#2: Ravenna – the Capital of Mosaics
In 2007, I flew in and out of Milan for a conference and decided to sneak in a few days afterward for what I considered to be an Art Pilgrimage. I love Byzantine art and at the time was obsessed with seeing Ravenna, the self-proclaimed “Capital of Mosaics”. With the division of the ancient empire and the fall of Rome itself, the center of the western empire was moved to the northern Italian city of Ravenna. Between approximately 400-550 AD, Emperors Galla Placidia, Theodoric and Justinian constructed fantastic basilicas whose interiors are literally covered with vibrant and expressive mosaics. Ravenna is so rich with art that 8 of its churches have been cited by UNESCO as a World Heritage Site.
On the coast 75miles south of Venice, Ravenna can be accessed by train from Milan via a transfer in Bologna. Arriving in the late afternoon, I explored the city a bit and spent the night so that I could start the next morning in the Basilica of St. Vitale. The Byzantine central circle upon circular chapel architecture provides a heavenly open space which at the time was flooded with golden morning sunlight. The altar apse mosaics just glittered. At first its a little disorienting because there is so much to look at. The brightness and richness of St. Vitale is a good reminder that there was a long tradition of vivid color in Roman art. I went slowly over each face, bird and Old Testament scene, many of which including a little divine hand directing events from a cloud! You might think that mosaics – the arrangement of little bits of colored stone and glass – could never be anything more than decorative patterns, but the art was so shockingly expressive. The faces of the Apostles, Justinian, Theodora and their attendants looked like realistic portraits.
Next I went to the Mausolem of Galla Placidia whose central altarpiece depicts a youthful, beard-less, Apollo-like Christ as the Good Sheppard.
The Basilica of St. Apollinare Nuovo has parallel scenes of a procession of female and male martyrs. The women in their gold and pearls and the men in their stark white robes make for an elegant continuity but each figure have enough unique details to warrant a long look. Above this register are portraits of saints and small scenes from Jesus’ life. If you are keeping track of Christ’s evolving iconography, he looks like a youthful Roman while performing miracles and is not depicted with a beard until the Last Supper panel. As is common of early Christian art, the Passion panels jump from Simon carrying a skinny, mostly symbolic cross to the Marys at the tomb. Even the Byzantines would have been too horrified by crucifixion to visually depict it.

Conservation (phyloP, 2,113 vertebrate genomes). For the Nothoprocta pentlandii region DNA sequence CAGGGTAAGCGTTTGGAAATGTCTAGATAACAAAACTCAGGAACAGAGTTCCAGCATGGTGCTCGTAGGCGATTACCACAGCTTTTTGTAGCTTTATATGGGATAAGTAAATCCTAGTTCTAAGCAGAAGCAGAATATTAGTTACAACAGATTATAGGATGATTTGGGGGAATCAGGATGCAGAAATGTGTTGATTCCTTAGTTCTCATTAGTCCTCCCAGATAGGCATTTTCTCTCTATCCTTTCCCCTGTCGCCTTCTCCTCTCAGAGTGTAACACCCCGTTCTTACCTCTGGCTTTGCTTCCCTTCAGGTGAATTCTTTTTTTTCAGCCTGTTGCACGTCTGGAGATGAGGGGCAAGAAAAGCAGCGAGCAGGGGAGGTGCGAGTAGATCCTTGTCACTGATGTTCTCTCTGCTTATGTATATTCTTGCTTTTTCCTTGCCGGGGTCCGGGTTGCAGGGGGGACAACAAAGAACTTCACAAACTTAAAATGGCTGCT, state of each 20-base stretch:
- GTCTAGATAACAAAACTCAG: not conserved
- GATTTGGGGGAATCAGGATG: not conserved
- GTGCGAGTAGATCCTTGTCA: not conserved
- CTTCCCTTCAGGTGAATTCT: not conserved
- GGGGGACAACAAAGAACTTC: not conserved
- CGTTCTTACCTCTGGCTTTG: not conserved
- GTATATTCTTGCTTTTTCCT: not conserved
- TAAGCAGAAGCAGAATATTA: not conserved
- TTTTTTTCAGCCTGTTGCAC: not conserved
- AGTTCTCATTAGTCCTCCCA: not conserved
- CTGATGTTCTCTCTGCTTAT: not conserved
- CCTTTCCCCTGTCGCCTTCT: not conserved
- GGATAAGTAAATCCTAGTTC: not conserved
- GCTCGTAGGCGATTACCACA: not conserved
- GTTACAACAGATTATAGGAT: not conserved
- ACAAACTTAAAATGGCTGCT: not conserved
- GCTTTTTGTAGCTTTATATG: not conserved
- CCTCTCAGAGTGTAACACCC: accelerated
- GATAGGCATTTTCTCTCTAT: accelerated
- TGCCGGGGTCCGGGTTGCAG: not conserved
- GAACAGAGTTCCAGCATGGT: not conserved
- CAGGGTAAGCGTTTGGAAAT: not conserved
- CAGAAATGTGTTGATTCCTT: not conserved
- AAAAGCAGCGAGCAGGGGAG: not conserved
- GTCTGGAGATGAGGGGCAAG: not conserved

The Arian Baptistry, the Neonian or Orthodox Baptistery (Battistero degli Ortodossi) and the Archiepiscopal Chapel are more intimate art experiences. If your visit is anything like mine, you will be completely alone in these buildings. Here again you will find interesting visual details in the procession of apostles.
My one regret is that I did not get to St. Apollinare en Classe because it was, well, in Classe about 5km outside of Ravenna. My plan was to rent a bike but when I couldn’t find a place, I went to the Theodoric’s Mausoleum instead which sits in the middle of a field and is surprisingly undecorated.
Beside the incredible art, Ravenna is a charming city in which to spend the day largely free of the tourist crowd. The warm summer evening I was there, the whole city seemed to be out walking and shopping till 9 or 10pm. As a single traveler, I felt complete comfortable with the crowd and helped myself to some gelato and people-watching. The food was great too. I had an amazing anchovy pizza for lunch and the side of grilled vegetables with my dinner stands out as one of the best dishes I’ve ever had. I stayed at the Hotel Byron Centrale which was in a great location and cheap even though my single room was adorably small. I can not understand why more people do not prioritize Ravenna when planning a trip to Italy. It’s a pleasant city with impressive artistic treasures. It was well worth the pilgrimage from Milan!